Iran fired on an unarmed U.S. drone last week as it was hovering in international airspace, the Pentagon announced Thursday.
Spokesman George Little said the incident, which marks the first time the Iranians have fired on a U.S. drone, occurred Nov. 1 at 4:50 a.m. ET. He said the unarmed, unmanned drone was conducting "routine surveillance" over the Persian Gulf when it was "intercepted" by Iran. He said the MQ1 Predator drone, which was not hit, was not in Iranian airspace.
According to Little, two Iranian jets fired twice, missing on both attempts -- the drone headed away from the Iranian coast, landing safely soon after at an undisclosed location. The Iranian jets pursued the drone for a short period before giving up.
Little said the U.S. government has protested to the Iranians. Asked about how the U.S. could respond, he said: "We have a wide range of options from diplomatic to military."
He would not say whether there were actually plans for a military response. Asked if this should be considered an act of war, Little said he didn't want to get into "legal characterizations" of the event.
Little stressed that the drone was flying 16 nautical miles off the coast of Kuwait in international waters, and never entered the 12-mile limit that would constitute Iranian territory.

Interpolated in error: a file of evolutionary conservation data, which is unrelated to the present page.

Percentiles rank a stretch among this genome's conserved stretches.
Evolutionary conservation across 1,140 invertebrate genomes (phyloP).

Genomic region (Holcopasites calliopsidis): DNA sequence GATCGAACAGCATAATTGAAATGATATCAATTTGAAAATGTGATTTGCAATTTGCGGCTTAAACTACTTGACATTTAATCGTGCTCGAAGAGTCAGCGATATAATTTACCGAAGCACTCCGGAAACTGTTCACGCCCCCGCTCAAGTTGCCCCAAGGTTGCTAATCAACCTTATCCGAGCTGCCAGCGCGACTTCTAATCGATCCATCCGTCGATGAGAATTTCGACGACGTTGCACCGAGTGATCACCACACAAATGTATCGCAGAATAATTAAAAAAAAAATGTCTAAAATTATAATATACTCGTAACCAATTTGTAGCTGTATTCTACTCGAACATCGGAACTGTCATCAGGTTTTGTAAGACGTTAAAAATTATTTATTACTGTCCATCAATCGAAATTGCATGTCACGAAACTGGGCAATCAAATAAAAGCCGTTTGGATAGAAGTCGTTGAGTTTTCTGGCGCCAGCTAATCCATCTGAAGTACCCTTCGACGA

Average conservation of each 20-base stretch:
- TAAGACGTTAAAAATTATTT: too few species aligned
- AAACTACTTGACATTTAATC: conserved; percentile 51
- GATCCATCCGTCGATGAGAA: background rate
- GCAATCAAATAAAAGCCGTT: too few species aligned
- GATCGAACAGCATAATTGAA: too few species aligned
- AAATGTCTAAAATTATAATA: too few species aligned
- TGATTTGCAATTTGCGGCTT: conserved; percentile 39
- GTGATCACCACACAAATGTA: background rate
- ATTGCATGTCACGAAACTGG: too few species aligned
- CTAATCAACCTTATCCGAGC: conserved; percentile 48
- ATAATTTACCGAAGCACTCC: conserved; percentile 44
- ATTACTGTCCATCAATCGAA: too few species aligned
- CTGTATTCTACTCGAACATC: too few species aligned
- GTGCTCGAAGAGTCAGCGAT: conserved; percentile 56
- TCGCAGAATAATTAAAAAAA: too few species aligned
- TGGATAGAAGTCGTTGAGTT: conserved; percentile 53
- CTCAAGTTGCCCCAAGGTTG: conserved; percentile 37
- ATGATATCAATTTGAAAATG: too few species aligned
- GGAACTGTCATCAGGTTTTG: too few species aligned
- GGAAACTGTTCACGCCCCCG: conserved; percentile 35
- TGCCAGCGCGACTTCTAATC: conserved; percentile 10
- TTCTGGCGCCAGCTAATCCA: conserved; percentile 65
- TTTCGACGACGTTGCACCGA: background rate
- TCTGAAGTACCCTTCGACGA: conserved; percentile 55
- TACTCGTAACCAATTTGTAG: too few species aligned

The Pentagon announced the incident as the administration imposed a new round of financial sanctions against Iranian officials and entities. They marked the first sanctions since President Obama's re-election Tuesday. According to the Treasury Department, the move was "related to the Iranian government's human rights abuses, its support of terrorism and Iran's Islamic Revolutionary Guard Corps."
The drone encounter comes after a U.S. drone crashed in Iran late last year. Iran claimed to have shot it down, but U.S. officials said it merely malfunctioned and crashed.
Little said the U.S. will continue to run surveillance missions in the region.
Fox News' Justin Fishel contributed to this report.